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Prevent and deal with hazards, both inside and outside your home.

Christmas Season

Christmas is a time of cheer for humans. But for pets, it can mean a time of change. There will be more noises and visitors, as well as new objects and smells. Here’s how to keep your pet safe and healthy during the festive season.

Keep decorations out of reach

Decorations and presents all pose a risk if they are consumed, including:

  • candy canes or chocolate
  • round, ball-like decorations, which may break in your pet’s mouth, causing lacerations to his intestines and tongue
  • sparkly items e.g., flickering tree lights, small and shiny ornaments, ribbon and wrapping paper
  • tinsel, which can obstruct the intestines and create a surgical emergency

Christmas Day tips

Keep your pet healthy and happy on Christmas Day with our suggestions:

  • Create a calm, quiet spot for your pet away from the noise.
  • Exercise your pet before any guests arrive.
  • Keep Christmas flowers and plants out of your pet’s reach.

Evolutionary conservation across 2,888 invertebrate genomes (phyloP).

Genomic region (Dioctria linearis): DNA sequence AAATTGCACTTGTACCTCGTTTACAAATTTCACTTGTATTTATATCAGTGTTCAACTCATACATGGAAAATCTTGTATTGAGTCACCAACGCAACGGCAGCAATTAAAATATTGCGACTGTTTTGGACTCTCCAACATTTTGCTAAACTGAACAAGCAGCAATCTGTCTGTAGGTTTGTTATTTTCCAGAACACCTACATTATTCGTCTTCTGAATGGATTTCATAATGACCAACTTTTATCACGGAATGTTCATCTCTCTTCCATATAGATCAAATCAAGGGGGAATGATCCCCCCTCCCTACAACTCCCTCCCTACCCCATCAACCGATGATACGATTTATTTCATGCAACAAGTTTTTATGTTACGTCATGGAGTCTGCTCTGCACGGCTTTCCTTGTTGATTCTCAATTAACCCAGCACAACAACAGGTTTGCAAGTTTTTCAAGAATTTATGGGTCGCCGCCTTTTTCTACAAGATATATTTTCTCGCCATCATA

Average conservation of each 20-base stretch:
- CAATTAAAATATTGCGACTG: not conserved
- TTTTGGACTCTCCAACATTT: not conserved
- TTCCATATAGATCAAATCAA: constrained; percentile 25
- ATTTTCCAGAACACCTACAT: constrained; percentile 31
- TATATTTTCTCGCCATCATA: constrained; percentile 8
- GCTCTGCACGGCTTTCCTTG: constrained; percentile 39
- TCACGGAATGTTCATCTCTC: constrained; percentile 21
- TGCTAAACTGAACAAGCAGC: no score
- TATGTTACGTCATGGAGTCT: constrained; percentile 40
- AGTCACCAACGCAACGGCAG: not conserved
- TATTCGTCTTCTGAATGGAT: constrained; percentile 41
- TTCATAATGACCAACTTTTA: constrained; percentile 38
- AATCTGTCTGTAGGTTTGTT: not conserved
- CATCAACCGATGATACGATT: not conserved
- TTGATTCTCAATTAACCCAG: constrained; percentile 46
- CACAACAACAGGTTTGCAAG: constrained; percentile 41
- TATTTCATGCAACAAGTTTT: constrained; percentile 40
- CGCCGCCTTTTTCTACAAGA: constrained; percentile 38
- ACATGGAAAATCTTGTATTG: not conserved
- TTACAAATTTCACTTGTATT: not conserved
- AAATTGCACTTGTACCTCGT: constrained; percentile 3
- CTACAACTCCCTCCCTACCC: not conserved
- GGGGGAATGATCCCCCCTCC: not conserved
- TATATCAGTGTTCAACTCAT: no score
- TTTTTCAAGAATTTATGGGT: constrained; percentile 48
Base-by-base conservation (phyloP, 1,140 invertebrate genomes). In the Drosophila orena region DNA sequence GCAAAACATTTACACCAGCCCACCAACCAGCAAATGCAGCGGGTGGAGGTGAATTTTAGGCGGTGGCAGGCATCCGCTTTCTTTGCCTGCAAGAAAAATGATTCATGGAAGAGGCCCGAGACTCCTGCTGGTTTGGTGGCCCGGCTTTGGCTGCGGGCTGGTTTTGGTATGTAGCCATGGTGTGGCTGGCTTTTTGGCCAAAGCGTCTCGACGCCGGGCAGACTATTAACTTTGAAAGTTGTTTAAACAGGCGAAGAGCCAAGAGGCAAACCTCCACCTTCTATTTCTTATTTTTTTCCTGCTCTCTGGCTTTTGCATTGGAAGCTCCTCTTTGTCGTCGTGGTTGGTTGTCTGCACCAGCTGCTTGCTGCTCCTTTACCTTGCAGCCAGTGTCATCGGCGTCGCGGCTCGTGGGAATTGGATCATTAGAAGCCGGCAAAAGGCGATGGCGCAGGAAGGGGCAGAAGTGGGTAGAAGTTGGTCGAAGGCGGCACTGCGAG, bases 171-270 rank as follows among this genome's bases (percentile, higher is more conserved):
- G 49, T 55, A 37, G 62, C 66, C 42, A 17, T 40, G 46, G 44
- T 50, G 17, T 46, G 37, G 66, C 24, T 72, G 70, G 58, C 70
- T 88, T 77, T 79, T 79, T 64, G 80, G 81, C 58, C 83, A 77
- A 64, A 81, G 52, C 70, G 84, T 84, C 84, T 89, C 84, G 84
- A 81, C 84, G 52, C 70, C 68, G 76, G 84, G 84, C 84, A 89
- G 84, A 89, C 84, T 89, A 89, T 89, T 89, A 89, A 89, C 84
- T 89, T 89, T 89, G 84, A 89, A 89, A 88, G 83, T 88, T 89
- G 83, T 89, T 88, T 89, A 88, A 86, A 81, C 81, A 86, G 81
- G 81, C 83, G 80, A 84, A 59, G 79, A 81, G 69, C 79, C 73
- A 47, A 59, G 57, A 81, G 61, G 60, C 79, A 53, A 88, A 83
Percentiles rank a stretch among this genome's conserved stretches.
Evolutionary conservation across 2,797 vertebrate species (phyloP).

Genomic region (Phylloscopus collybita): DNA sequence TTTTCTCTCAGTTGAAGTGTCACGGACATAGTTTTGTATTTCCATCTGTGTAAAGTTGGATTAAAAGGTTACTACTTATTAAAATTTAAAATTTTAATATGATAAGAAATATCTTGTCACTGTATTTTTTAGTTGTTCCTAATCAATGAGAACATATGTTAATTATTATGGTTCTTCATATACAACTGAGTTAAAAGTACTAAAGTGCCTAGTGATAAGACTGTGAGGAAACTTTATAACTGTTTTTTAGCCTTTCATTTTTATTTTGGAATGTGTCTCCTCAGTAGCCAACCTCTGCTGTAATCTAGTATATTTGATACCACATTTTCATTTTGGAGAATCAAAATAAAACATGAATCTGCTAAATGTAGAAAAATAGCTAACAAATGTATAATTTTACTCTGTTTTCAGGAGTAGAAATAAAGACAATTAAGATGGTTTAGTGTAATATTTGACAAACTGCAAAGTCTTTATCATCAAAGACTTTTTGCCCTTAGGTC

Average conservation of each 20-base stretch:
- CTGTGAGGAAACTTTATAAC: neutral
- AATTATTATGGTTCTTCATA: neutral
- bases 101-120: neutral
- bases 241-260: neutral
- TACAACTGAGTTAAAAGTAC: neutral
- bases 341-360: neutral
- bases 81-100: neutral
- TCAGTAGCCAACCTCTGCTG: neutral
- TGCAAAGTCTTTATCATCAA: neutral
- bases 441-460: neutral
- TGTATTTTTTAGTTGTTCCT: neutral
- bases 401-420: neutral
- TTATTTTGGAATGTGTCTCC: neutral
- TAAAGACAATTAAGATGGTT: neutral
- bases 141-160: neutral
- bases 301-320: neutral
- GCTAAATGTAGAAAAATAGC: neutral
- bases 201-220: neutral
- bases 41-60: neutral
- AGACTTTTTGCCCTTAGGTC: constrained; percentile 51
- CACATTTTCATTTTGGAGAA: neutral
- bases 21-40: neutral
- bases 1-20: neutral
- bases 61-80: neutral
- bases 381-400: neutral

• Quickly clean up any bows, plastic and ribbons so there’s no chance of him swallowing them by mistake.

Spoiling your pet

Here are some tips for spoiling your pet in a healthy, safe way:

  • Create a treasure hunt through the house or garden of your pet’s regular dry food.
  • Mix your pet’s regular food with a treat.
  • Use a recipe that is specifically designed to be a safe treat for your pet.
  • Spend extra quality time with your pet by playing games or going for extra walks.
  • Purchase pet-friendly Christmas food and treats.

Human foods are not a treat for pets

Christmas is a time of giving, but many human foods can cause serious illness. So resist that pleading face, and exercise caution when choosing what treats to give your pet.

Ham, turkey and other meats

Most cooked meats are okay to feed to cats and dogs in small quantities. However, do not feed your pets cooked bones as these they can easily splinter and damage their intestines and throat. Keep meat scraps free of gravy and marinades.

Sweet treats

Many sweet treats are toxic for pets, and can even be fatal. This includes:

  • chocolate
  • Christmas pudding
  • currants
  • grapes
  • lollies
  • raisins
  • sugar-free sweet products